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Re: Gradient syntax proposal

From: James Elmore <James.Elmore@cox.net>
Date: Wed, 19 Aug 2009 07:19:38 -0700
Message-Id: <DD844E20-5BE3-48D1-86DF-23CC421C4812@cox.net>
Cc: CSS <www-style@w3.org>
To: Brad Kemper <brad.kemper@gmail.com>

On Aug 18, 2009, at 10:27 PM, Brad Kemper wrote:

>
> On Aug 18, 2009, at 9:40 PM, David Perrell wrote:
>
>> background: linear-gradient(-70deg / yellow 52px / blue 52px);
>> .
>> .
>> background: linear-gradient(20px 30px to right 20px bottom 30px /  
>> yellow,
>> blue);
>> ---
>>
>> Neither example is an easy read - the first could get very  
>> difficult with
>> many color stops.
>
> So could the second. Oh wait, it already is.
>
> I'm just thinking there would be times when you wanted a gradient a  
> fixed distance from the end, not just the beginning, not  
> necessarily a mirror of the beginning measurement, so it would be  
> nice to have a way to specify that without a lot of calc(), which  
> is even harder to read. A second slash version doesn't seem so bad  
> for that. Basically just a slash instead of a comma there.
>

I was thinking last night (away from my beloved computer so I could  
not send immediately ;) and thought about the possibility of using  
negative numbers for both percentages and lengths. Positive values  
are distances / percentages of the length FROM THE START of the  
gradient line; negatives are FROM THE END of the line. This makes the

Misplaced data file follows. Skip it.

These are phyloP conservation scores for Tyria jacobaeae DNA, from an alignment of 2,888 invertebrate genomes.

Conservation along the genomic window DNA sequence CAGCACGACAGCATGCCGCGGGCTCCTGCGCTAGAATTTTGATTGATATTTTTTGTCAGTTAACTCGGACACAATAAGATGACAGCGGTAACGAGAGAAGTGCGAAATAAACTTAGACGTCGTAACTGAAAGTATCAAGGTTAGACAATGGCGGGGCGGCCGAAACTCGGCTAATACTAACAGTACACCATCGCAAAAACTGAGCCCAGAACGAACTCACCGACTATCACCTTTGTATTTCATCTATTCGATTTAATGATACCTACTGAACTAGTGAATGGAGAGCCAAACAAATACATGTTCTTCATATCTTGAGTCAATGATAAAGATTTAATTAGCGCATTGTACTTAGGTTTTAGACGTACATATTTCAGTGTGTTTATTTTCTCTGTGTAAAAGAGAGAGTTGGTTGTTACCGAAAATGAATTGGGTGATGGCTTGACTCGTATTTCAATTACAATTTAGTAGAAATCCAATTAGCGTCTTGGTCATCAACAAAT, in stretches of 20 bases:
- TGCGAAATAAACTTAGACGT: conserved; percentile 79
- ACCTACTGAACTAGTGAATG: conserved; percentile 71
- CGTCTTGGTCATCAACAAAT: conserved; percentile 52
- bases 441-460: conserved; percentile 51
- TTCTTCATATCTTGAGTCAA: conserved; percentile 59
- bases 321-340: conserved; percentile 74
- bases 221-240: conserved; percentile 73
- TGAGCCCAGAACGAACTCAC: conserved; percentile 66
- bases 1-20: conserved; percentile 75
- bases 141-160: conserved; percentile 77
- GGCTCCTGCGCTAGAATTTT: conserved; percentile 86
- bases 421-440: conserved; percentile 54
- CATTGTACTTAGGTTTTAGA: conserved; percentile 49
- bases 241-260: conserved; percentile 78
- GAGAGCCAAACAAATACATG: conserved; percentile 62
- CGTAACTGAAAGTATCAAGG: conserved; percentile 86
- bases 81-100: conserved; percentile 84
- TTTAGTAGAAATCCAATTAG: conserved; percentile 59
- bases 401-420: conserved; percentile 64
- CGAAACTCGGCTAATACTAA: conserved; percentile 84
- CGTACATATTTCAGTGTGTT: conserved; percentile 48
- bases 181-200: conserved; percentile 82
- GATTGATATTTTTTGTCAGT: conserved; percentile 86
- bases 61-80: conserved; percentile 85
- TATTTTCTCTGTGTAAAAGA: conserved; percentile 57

gradient syntax simpler -- no extra slash. The developers will need  
to handle more 'overlap' possible problems -- especially with mixing  
lengths and percentages from both start and end, this could be  
harder. What do the rest of you think of this?

It might be worthwhile to limit the negatives to the end of the list  
of color stops. E.g., after the first negative, all the rest MUST BE  
negatives or it is an error. This limits mixing negatives and  
positives and simplifies, somewhat, the problems.

Personally, I prefer to allow any value, anywhere in the list of  
color stops, but could live with the above limitation. A scenario  
where developer(s) wanted to intermix positives and negatives would  
not be too hard to create, but at least allowing negatives (distances  
from the end of the gradient line) would reduce much of the need for  
calc's.

</James>
Received on Wednesday, 19 August 2009 14:20:21 GMT

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